I am a big fan of cactuses, as evidenced by the header on my blog and emails. (By the way, if you’re not signed up for my email list, you can easily do so at the top of the side bar. You’ll never get more than one email a week from me, and it makes it easy to never miss a post.). Back to cactuses. I think they are beautiful, unique, and fascinating. There are as many different kinds of cactuses as there are other types of plants, and they are really hard to kill if you don’t have a green thumb.
The problem with cactuses is that they’re prickly. My daughter that learned the hard way last year when she was playing in a neighbor’s yard and backed up into one. Let me tell you, pulling those spines out of her back was not fun for either one of us.
A problem that I see over and over again in my work with families and couples is that they often communicate like cactuses with one another. (Let’s be honest. I do this too sometimes. You probably do this as well.). When my kids use a harsh tone with me, or come at me already defensive about something I often respond by saying, “Whoa! Do you think that using that tone or those words with me is going to get you more of what you want? I’m not inclined to go out of my way to help someone who is talking to me like that!” Kids need to learn this lesson, but we need it as adults too.
So often we approach our spouses, and we want them to do something different or sometimes we want them to stop doing something. But when we approach with anger; when our cactus spines are out on full display, we rarely get more of what we want. Instead the other person feels defensive (probably rightly so) and responds out of that defensiveness. That escalates the situation, and since we aren’t getting more of what we want, we hop on the escalation train and pretty soon no one is getting what they want.
What do I want in my marriage? Connection.
Your answer doesn’t need to be the same, but you need to be able to answer that question with as simple of an answer as that. There can be a million things that improve connection and another million things that tear it apart. So I could get really technical and say that I want to be heard, I want help around the house without asking, I want my needs and wants met when they are appropriate, etc. The truth is all of those things boil down to wanting to feel connected and safe in my relationship. If connection is my ultimate goal, then approaching my husband like a cactus and letting him run right into my sharp spines (which I learned from my daughter’s experience are barbed on the end and make removal painful!) is not going to get me what I want.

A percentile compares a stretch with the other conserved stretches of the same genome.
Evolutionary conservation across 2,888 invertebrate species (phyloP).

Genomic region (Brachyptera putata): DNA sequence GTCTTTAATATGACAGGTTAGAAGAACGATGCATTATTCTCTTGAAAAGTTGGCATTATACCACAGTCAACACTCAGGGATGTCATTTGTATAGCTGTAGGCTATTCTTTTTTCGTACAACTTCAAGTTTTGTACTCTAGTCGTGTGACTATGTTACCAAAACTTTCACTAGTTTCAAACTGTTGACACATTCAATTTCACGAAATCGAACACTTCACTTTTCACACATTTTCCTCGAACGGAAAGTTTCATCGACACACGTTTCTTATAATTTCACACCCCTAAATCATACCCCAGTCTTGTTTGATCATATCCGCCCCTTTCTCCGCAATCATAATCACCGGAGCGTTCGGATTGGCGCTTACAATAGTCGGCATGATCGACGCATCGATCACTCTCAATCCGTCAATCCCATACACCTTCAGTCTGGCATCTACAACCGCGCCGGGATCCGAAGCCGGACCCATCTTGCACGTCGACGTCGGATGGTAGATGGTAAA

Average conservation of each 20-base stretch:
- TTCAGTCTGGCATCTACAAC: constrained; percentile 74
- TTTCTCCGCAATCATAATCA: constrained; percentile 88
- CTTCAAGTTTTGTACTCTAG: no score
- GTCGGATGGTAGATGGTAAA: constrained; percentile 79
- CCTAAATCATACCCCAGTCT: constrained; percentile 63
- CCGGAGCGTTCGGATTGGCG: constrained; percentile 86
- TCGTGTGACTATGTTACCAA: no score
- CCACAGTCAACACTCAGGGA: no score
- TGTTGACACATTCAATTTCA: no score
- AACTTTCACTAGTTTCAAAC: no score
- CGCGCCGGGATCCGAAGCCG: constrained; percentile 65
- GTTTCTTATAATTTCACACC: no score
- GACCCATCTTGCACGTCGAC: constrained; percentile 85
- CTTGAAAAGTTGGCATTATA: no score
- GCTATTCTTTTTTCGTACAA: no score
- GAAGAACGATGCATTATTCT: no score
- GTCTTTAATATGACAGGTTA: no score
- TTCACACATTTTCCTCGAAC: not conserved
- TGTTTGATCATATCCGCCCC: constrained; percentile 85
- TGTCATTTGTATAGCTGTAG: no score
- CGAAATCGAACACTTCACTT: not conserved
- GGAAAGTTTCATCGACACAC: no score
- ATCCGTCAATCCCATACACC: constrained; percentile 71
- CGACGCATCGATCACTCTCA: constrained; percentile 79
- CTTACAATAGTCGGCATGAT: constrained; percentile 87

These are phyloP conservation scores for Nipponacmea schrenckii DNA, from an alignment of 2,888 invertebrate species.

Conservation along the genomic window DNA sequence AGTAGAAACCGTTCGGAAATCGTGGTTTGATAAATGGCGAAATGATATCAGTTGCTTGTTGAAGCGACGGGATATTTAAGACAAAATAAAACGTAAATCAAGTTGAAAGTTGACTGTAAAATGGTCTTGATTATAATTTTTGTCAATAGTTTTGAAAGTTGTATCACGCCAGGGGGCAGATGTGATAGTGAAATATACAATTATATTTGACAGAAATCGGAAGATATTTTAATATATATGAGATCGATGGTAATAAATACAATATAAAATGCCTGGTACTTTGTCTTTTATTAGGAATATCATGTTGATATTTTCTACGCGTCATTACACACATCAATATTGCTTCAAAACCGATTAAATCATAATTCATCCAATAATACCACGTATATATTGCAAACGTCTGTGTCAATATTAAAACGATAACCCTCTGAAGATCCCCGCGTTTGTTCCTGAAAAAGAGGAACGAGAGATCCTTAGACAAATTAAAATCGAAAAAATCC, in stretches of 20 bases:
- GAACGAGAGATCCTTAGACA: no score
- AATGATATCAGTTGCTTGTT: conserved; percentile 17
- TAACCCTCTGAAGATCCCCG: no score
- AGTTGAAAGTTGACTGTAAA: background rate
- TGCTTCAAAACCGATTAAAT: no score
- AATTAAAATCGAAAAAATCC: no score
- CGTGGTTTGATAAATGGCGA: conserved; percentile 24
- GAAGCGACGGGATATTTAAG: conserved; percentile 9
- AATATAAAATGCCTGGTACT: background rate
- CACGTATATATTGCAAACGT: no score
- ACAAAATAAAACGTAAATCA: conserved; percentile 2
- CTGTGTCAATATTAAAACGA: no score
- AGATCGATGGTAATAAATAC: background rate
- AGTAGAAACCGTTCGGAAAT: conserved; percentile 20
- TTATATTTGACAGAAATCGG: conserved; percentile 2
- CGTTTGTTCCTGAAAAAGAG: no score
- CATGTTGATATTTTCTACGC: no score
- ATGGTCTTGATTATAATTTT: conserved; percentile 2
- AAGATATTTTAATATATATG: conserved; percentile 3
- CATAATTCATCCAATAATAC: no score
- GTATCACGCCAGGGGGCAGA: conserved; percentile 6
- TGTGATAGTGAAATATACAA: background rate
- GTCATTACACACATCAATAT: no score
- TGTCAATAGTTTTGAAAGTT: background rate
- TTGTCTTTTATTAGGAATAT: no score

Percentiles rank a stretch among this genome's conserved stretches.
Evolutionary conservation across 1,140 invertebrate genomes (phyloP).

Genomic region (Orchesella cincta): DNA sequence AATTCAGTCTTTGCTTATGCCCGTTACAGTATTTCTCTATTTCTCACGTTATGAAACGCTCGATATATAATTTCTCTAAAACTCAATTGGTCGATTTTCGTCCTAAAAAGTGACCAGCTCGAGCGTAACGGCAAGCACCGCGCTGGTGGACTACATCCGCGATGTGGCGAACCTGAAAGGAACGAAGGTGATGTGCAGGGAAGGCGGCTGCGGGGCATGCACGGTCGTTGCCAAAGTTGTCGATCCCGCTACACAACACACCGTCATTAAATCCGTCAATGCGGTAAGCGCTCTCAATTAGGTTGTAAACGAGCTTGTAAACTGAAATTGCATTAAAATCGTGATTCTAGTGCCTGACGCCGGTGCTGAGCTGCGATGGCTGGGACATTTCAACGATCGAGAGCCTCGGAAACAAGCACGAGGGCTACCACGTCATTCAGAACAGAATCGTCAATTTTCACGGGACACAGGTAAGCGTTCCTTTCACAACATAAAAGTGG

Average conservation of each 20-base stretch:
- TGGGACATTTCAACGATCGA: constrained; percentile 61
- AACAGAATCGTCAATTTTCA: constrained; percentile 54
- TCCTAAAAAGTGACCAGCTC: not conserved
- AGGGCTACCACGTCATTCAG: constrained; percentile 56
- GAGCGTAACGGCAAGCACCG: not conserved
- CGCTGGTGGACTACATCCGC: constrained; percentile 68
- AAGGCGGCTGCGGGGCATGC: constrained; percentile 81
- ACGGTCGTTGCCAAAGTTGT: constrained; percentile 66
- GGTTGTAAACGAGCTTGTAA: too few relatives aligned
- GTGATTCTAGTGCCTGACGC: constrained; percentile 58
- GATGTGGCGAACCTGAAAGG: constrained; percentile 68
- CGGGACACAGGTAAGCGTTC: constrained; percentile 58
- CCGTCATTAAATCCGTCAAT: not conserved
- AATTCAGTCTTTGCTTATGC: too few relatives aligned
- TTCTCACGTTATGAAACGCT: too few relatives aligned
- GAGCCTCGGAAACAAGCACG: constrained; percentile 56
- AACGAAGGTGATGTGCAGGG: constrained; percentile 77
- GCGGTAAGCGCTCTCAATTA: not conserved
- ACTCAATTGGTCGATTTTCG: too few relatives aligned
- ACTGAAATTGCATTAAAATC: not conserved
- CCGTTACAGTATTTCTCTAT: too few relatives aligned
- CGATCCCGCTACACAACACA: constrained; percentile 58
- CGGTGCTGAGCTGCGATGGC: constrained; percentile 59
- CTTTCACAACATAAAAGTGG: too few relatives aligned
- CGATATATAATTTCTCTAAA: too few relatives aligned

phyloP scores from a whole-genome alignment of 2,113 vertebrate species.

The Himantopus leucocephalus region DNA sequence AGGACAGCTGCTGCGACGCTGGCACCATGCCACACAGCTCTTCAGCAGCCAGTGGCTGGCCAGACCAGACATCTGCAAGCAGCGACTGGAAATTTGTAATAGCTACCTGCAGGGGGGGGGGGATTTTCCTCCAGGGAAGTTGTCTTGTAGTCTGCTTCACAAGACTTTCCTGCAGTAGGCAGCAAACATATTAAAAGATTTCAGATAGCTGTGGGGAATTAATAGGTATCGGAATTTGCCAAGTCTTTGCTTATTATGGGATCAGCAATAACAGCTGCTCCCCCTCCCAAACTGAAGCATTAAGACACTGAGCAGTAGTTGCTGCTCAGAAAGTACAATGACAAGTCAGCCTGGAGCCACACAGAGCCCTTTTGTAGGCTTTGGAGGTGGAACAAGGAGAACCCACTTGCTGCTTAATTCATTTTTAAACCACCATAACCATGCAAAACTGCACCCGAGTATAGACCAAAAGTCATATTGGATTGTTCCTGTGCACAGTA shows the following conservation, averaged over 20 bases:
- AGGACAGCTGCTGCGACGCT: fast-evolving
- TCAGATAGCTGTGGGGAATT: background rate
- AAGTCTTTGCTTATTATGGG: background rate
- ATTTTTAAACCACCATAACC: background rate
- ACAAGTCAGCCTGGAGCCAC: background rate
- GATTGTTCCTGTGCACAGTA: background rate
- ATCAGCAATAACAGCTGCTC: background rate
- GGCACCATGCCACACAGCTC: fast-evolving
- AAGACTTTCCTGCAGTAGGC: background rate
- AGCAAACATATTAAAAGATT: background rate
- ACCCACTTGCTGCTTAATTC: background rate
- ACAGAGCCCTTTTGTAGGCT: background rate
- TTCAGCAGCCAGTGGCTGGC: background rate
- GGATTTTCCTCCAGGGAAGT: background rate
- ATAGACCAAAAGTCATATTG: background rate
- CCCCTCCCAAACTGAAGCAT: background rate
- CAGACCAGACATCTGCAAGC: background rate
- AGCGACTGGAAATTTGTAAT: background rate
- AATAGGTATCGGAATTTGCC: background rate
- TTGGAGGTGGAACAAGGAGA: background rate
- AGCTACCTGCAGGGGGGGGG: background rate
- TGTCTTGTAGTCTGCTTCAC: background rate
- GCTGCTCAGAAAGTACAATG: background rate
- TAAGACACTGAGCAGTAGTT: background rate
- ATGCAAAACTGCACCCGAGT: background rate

I don’t know why we do this, but we behave this way in relationships all the time. Actually I do know why we do this. We do it because we’re hurting, or frustrated, or angry, or anxious, or hungry, or tired, or we didn’t get hugged enough as a kid (that was sort of a joke, but . . .). We behave this way for a lot of reasons, but having a good reason for doing something doesn’t mean its effective.
If you want greater connection in your marriage, or with your friends, or with other family members then don’t be a cactus when you communicate with them. The Bible says, “A soft answer turns away wrath, but a harsh word stirs up anger.” (Proverbs 15:1). Is this easy? No! Doing the right thing isn’t usually easy, but it can become easier. You can train yourself to respond softly to your spouse. You can remind yourself that you’re friends, not enemies. (You can read more about that here.).
You can’t control your spouse, but you can probably guarantee a healthy dose of anger and disconnection with how you approach them. If you’re in an abusive relationship, this isn’t going to play out for you the same way. Sure, there are times that you probably respond harshly, and get a harsh response, but an abuser will always blame you for their harsh response even if you are doing nothing wrong. You can read more about the truth in abusive relationships on the tab at the top.
Don’t be a cactus in how you communicate. Just like no one wants to sit on a cactus, no one wants to communicate with one either!